Philosophy Made Slightly Less Difficult

Philosophy Made Slightly Less Difficult Author Garrett J. DeWeese
ISBN-10 0830876502
Release 2009-09-20
Pages 170
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From time to time we all face life's big questions . . . What is real? How do we know what we know? What is right? Who or what am I? How should we view science and its claims? And as we wrestle with these issues, we may even find ourselves thinking, Perhaps what I need is a good dose of philosophy. It's a shame philosophy is so difficult. Garrett DeWeese and J. P. Moreland understand this frustration and in this book offer help to make philosophy at least slightly less difficult. In straightforward language with everyday examples, they explain the basics needed to understand philosophical concepts and thus bring clarity to discussions of life's big questions. Students, pastors, campus workers and ordinary Christians will all benefit from this user-friendly guide.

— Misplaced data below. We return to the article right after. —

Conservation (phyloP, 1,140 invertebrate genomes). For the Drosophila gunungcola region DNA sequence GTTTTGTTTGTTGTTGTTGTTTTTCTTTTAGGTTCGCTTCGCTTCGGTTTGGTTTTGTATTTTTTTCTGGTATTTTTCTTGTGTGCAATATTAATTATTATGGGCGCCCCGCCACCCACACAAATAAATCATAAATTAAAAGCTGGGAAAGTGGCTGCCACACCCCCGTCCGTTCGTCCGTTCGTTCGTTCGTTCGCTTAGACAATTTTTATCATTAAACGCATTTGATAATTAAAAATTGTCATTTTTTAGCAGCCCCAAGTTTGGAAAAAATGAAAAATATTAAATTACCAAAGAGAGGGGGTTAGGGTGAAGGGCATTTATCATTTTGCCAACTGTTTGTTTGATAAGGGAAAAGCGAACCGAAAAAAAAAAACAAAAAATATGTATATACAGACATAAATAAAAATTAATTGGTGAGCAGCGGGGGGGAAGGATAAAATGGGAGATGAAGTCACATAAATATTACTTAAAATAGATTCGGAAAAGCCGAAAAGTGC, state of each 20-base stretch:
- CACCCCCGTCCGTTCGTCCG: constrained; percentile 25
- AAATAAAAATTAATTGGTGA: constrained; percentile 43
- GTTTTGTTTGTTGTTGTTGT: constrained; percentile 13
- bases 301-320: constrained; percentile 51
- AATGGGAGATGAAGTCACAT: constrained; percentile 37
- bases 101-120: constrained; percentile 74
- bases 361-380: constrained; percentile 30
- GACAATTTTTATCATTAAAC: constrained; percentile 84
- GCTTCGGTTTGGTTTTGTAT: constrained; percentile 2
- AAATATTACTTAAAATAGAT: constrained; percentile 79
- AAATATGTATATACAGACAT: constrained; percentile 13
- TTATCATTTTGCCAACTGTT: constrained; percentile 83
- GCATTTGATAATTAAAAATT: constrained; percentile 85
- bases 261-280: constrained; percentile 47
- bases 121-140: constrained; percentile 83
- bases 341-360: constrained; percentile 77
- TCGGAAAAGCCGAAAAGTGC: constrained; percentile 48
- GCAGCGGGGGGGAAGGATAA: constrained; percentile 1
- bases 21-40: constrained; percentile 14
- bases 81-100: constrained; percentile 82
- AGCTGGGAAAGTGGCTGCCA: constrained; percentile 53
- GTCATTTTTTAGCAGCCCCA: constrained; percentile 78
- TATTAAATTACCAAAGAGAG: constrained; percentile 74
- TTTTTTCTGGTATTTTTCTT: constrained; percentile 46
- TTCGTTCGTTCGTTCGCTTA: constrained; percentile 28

The Southern Tradition at Bay

The Southern Tradition at Bay Author Richard M. Weaver
ISBN-10 0895267586
Release 1989
Pages 400
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Focuses on the basic concepts and principles ruling Southern life including the code of chivalry and the feudal theory of society



Parenting with Love and Logic

Parenting with Love and Logic Author Foster Cline
ISBN-10 9781612912547
Release 2014-02-27
Pages 272
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This parenting book shows you how to raise self-confident, motivated children who are ready for the real world. Learn how to parent effectively while teaching your children responsibility and growing their character. Establish healthy control through easy-to-implement steps without anger, threats, nagging, or power struggles. Indexed for easy reference.